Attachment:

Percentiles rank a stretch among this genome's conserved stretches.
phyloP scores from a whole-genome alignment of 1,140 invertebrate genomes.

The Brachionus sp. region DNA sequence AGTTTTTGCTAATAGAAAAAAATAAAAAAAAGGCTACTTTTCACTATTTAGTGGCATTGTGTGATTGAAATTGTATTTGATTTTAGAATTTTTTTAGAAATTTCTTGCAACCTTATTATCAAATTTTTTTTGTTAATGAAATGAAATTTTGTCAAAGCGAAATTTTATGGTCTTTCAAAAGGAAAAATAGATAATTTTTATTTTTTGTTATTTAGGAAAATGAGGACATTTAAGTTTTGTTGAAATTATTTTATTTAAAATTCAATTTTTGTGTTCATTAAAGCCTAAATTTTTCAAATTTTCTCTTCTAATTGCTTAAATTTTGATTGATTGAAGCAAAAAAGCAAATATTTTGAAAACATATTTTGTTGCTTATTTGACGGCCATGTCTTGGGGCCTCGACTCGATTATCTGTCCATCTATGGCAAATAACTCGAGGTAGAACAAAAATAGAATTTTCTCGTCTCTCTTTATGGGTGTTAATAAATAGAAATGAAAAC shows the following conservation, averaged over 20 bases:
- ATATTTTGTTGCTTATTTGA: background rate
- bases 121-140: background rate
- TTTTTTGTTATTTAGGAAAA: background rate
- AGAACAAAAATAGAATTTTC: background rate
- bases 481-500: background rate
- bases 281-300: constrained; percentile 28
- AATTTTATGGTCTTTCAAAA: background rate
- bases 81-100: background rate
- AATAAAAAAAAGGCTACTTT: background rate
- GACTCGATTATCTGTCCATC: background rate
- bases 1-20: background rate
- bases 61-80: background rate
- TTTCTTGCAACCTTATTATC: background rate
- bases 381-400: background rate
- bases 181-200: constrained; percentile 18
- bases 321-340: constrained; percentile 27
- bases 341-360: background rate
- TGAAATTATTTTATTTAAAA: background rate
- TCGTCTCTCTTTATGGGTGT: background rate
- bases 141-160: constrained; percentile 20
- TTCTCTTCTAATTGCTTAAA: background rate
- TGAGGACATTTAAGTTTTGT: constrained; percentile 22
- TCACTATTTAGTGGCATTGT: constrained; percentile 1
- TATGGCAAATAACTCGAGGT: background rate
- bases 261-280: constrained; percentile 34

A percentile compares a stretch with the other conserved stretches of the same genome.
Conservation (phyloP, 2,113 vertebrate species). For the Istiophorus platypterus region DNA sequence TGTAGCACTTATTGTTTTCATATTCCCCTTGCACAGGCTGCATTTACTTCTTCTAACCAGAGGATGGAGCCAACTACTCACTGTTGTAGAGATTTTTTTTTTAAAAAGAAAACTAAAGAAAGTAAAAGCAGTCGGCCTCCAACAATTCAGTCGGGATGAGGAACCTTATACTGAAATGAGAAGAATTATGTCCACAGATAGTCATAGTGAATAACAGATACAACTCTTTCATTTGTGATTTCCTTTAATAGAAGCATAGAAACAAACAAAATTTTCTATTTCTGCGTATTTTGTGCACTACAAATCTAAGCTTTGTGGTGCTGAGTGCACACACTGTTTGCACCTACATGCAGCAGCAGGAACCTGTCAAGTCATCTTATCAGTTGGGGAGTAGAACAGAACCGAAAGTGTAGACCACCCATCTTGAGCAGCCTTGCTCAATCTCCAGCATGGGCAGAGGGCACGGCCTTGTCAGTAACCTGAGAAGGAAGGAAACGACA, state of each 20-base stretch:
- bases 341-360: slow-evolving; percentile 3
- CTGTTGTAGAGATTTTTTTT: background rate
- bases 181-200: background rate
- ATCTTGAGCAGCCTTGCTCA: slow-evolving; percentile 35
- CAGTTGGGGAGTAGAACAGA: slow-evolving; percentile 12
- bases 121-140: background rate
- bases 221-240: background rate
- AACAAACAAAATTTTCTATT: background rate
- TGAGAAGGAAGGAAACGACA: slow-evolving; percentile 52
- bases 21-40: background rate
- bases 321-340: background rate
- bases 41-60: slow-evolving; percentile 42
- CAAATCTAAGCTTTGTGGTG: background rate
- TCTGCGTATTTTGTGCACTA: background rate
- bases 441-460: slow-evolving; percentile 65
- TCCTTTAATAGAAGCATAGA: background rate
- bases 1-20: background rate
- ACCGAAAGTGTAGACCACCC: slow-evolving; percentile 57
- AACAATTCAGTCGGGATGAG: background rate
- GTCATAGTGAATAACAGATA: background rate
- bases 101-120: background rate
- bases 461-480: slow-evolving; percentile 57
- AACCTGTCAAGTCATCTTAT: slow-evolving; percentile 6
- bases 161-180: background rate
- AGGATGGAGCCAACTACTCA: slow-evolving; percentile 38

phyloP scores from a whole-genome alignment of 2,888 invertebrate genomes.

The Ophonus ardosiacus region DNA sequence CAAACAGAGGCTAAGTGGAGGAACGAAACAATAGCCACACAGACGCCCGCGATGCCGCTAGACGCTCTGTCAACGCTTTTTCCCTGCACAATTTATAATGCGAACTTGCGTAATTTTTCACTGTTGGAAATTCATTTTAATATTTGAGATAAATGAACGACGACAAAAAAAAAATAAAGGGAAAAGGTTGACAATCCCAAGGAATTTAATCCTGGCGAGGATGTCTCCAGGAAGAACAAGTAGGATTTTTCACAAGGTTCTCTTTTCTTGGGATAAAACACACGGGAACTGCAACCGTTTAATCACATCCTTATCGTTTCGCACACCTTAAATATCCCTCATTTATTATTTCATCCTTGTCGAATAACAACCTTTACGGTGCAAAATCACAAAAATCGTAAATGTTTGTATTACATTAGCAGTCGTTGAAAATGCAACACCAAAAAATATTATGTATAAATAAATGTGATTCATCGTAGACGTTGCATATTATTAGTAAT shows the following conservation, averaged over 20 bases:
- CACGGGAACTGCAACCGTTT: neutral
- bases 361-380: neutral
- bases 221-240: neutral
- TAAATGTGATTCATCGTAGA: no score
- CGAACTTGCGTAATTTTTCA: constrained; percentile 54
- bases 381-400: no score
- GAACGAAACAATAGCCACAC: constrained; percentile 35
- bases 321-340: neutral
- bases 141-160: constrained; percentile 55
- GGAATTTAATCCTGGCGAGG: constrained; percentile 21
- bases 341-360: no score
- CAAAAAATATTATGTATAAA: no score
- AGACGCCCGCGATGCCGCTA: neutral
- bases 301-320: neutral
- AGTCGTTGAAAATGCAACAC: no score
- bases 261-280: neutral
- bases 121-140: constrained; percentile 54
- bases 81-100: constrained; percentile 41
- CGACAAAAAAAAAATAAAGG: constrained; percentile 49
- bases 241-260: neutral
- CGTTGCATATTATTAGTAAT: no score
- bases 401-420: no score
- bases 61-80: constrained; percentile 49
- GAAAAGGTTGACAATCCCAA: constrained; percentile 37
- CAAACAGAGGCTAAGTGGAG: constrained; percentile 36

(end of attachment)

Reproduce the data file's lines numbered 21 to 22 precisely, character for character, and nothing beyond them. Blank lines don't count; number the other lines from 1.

- TGAAATTATTTTATTTAAAA: background rate
- TCGTCTCTCTTTATGGGTGT: background rate